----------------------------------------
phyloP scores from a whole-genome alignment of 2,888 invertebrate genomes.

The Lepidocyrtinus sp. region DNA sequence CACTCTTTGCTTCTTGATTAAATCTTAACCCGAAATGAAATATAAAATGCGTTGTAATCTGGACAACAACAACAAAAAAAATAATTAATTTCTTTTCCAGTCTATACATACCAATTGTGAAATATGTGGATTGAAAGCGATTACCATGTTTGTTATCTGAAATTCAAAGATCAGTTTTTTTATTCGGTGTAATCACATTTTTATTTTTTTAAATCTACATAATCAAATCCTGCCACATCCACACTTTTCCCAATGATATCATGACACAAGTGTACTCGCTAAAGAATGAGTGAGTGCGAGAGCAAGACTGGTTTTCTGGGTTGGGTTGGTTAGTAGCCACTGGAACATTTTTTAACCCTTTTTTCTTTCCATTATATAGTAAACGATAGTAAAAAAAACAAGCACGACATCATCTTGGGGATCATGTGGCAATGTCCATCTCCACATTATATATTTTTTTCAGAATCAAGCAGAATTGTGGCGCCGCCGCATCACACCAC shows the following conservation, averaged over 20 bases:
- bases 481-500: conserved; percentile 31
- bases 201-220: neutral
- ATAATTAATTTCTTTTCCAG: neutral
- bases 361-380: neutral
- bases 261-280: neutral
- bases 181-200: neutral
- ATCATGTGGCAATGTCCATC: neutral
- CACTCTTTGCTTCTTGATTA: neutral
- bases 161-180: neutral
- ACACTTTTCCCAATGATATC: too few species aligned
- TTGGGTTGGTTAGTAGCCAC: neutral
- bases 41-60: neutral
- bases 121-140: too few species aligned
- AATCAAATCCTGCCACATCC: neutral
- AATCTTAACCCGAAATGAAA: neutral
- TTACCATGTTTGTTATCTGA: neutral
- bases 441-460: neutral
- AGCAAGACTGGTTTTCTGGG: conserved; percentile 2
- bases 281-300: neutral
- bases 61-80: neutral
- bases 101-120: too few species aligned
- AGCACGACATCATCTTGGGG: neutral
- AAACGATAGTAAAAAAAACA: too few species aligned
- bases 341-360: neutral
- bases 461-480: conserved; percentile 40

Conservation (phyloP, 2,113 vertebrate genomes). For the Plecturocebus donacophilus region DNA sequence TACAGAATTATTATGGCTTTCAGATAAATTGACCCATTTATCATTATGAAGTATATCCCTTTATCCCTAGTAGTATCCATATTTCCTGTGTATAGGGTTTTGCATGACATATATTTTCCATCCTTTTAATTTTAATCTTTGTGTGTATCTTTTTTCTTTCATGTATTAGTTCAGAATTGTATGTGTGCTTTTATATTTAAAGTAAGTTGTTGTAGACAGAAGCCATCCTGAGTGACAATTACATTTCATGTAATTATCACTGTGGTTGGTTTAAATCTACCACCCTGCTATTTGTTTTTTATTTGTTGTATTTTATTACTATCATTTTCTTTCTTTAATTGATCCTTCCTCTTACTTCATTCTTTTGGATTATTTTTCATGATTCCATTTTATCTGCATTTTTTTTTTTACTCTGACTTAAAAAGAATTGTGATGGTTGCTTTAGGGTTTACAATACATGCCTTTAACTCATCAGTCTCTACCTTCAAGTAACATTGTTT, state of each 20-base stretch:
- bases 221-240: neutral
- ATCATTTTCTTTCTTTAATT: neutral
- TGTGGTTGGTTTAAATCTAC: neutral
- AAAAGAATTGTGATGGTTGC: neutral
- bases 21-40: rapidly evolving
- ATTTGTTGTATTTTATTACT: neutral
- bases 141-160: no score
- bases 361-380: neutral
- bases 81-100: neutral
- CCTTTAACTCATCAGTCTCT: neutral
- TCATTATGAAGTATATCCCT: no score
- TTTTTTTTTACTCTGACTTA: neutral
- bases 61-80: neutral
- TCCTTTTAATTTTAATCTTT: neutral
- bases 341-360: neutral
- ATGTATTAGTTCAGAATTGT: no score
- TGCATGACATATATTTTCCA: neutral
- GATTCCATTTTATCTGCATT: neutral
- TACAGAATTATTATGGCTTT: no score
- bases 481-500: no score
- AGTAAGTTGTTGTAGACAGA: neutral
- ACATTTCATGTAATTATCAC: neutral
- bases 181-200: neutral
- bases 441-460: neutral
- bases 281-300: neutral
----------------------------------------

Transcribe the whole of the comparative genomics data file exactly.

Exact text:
phyloP scores from a whole-genome alignment of 2,888 invertebrate genomes.

The Lepidocyrtinus sp. region DNA sequence CACTCTTTGCTTCTTGATTAAATCTTAACCCGAAATGAAATATAAAATGCGTTGTAATCTGGACAACAACAACAAAAAAAATAATTAATTTCTTTTCCAGTCTATACATACCAATTGTGAAATATGTGGATTGAAAGCGATTACCATGTTTGTTATCTGAAATTCAAAGATCAGTTTTTTTATTCGGTGTAATCACATTTTTATTTTTTTAAATCTACATAATCAAATCCTGCCACATCCACACTTTTCCCAATGATATCATGACACAAGTGTACTCGCTAAAGAATGAGTGAGTGCGAGAGCAAGACTGGTTTTCTGGGTTGGGTTGGTTAGTAGCCACTGGAACATTTTTTAACCCTTTTTTCTTTCCATTATATAGTAAACGATAGTAAAAAAAACAAGCACGACATCATCTTGGGGATCATGTGGCAATGTCCATCTCCACATTATATATTTTTTTCAGAATCAAGCAGAATTGTGGCGCCGCCGCATCACACCAC shows the following conservation, averaged over 20 bases:
- bases 481-500: conserved; percentile 31
- bases 201-220: neutral
- ATAATTAATTTCTTTTCCAG: neutral
- bases 361-380: neutral
- bases 261-280: neutral
- bases 181-200: neutral
- ATCATGTGGCAATGTCCATC: neutral
- CACTCTTTGCTTCTTGATTA: neutral
- bases 161-180: neutral
- ACACTTTTCCCAATGATATC: too few species aligned
- TTGGGTTGGTTAGTAGCCAC: neutral
- bases 41-60: neutral
- bases 121-140: too few species aligned
- AATCAAATCCTGCCACATCC: neutral
- AATCTTAACCCGAAATGAAA: neutral
- TTACCATGTTTGTTATCTGA: neutral
- bases 441-460: neutral
- AGCAAGACTGGTTTTCTGGG: conserved; percentile 2
- bases 281-300: neutral
- bases 61-80: neutral
- bases 101-120: too few species aligned
- AGCACGACATCATCTTGGGG: neutral
- AAACGATAGTAAAAAAAACA: too few species aligned
- bases 341-360: neutral
- bases 461-480: conserved; percentile 40

Conservation (phyloP, 2,113 vertebrate genomes). For the Plecturocebus donacophilus region DNA sequence TACAGAATTATTATGGCTTTCAGATAAATTGACCCATTTATCATTATGAAGTATATCCCTTTATCCCTAGTAGTATCCATATTTCCTGTGTATAGGGTTTTGCATGACATATATTTTCCATCCTTTTAATTTTAATCTTTGTGTGTATCTTTTTTCTTTCATGTATTAGTTCAGAATTGTATGTGTGCTTTTATATTTAAAGTAAGTTGTTGTAGACAGAAGCCATCCTGAGTGACAATTACATTTCATGTAATTATCACTGTGGTTGGTTTAAATCTACCACCCTGCTATTTGTTTTTTATTTGTTGTATTTTATTACTATCATTTTCTTTCTTTAATTGATCCTTCCTCTTACTTCATTCTTTTGGATTATTTTTCATGATTCCATTTTATCTGCATTTTTTTTTTTACTCTGACTTAAAAAGAATTGTGATGGTTGCTTTAGGGTTTACAATACATGCCTTTAACTCATCAGTCTCTACCTTCAAGTAACATTGTTT, state of each 20-base stretch:
- bases 221-240: neutral
- ATCATTTTCTTTCTTTAATT: neutral
- TGTGGTTGGTTTAAATCTAC: neutral
- AAAAGAATTGTGATGGTTGC: neutral
- bases 21-40: rapidly evolving
- ATTTGTTGTATTTTATTACT: neutral
- bases 141-160: no score
- bases 361-380: neutral
- bases 81-100: neutral
- CCTTTAACTCATCAGTCTCT: neutral
- TCATTATGAAGTATATCCCT: no score
- TTTTTTTTTACTCTGACTTA: neutral
- bases 61-80: neutral
- TCCTTTTAATTTTAATCTTT: neutral
- bases 341-360: neutral
- ATGTATTAGTTCAGAATTGT: no score
- TGCATGACATATATTTTCCA: neutral
- GATTCCATTTTATCTGCATT: neutral
- TACAGAATTATTATGGCTTT: no score
- bases 481-500: no score
- AGTAAGTTGTTGTAGACAGA: neutral
- ACATTTCATGTAATTATCAC: neutral
- bases 181-200: neutral
- bases 441-460: neutral
- bases 281-300: neutral